Dutch activist writes letter to 'crying cop'

Photos of a police officer who broke into tears while dispersing protesters seemed to have touched even the foreigner who was seen shouting at him in one of the shots.
 
Dutch national Thomas van Beersum’s open letter however showed that his feelings remain mixed over PO1 Joselito Sevilla, dubbed the “crying cop” in photos now making rounds online.
 
“I write this letter because unlike the other police at the protest, you did not act violently like your mates and you did not attack us,” the letter posted on Facebook said.
 
“You did what you thought was right,” van Beersum said, adding that Sevilla’s decision not to act on orders to disperse push on against protesters was “a noble act.”
 
This, as he stressed that he was part of the group of “peaceful protesters in the front who were beaten with police truncheons” near the Batasang Pambansa Monday, July 22.
 
Van Beersum, who is in the country for the Conference on Human Rights and Peace in the Philippines, joined protesters who scored President Benigno Aquino III as he delivered his fourth State of the Nation Address.
 
“We did not carry any weapons, we only had our banners and flags,” van Beersum said, adding that 41 activists were injured, many with head wounds and contusions.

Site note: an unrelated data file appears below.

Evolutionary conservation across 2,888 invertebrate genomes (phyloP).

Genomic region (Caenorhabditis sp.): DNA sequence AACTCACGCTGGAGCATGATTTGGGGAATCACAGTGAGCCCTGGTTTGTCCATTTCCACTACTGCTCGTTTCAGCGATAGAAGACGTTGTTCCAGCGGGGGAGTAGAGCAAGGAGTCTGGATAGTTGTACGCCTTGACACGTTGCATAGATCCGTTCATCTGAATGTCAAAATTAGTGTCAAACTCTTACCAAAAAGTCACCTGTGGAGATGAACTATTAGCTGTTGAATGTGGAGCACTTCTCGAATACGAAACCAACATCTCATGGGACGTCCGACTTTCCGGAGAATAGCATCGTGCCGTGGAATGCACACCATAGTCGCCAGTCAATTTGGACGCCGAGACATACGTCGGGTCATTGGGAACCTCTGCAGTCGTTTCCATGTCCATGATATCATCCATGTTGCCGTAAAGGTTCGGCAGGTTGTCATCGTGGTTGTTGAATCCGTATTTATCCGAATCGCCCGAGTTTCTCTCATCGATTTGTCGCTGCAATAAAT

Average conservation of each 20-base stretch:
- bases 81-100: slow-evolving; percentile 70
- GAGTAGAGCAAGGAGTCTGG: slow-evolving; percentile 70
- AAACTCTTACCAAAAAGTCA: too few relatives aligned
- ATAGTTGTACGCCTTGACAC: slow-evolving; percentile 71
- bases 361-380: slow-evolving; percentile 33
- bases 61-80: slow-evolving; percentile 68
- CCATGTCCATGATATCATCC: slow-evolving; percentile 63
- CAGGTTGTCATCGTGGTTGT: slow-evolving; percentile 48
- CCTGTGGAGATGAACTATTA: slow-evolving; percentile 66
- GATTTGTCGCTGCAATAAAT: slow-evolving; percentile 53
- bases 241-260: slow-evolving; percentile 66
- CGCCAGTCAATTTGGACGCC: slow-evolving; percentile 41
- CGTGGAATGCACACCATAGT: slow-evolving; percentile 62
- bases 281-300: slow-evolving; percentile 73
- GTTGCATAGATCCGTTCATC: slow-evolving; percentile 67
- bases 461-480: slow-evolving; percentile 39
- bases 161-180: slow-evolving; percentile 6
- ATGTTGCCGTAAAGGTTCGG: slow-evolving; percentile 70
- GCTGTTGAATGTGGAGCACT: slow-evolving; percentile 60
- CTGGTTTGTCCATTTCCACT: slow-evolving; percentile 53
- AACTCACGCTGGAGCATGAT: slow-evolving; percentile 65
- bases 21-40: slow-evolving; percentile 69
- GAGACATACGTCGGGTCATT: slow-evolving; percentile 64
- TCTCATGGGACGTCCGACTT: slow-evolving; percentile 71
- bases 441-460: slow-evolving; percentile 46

“After that initial confrontation I got angry and started shouting at the police officer standing in front of me. That police officer happened to be you,” he noted.
 
Van Beersum recalled telling Sevilla even as he became emotional: “You are the ones that are hurting us! You started this conflict! Why are you doing this?”
 
During a second wave of alleged police aggression, van Beersum said Sevilla no longer joined. “You stayed at the same place, crying behind your shield.”
 
While lauding Sevilla for resisting the “repressive character of the police,” van Beersum however urged the officer to “take responsibility.”
 
“[I]f you really want to serve the people, then you should know that when you take orders, you have a choice and a moral responsibility to refuse to carry out any type of anti-people acts,” van Beersum said.
 
The Dutch national in his letter outlined human rights violations he claimed had been committed under the Aquino government, citing stories he heard from the masses.
 
“I am tired of the extrajudicial killings, the illegal arrests, the forced demolitions, the land-grabbings, the puppetry to U.S.-imperialism, tired of all the oppression and exploitation of the workers, farmers, students, women, indigenous, urban poor, LGBTs, and all other oppressed groups,” he said.
 
“You alone are responsible for your actions,” van Beersum reminded Sevilla, who he said was nowhere to be found when he tried to look for him after the clash.
 
Ending his letter, the Dutch national invited Sevilla to join their ranks and show rage “against the crimes of the state and against the violent forces.”
 
“I hope to see you again next year, during the SONA protest of 2014. But then I hope that we will be on the same side,” van Beersum said.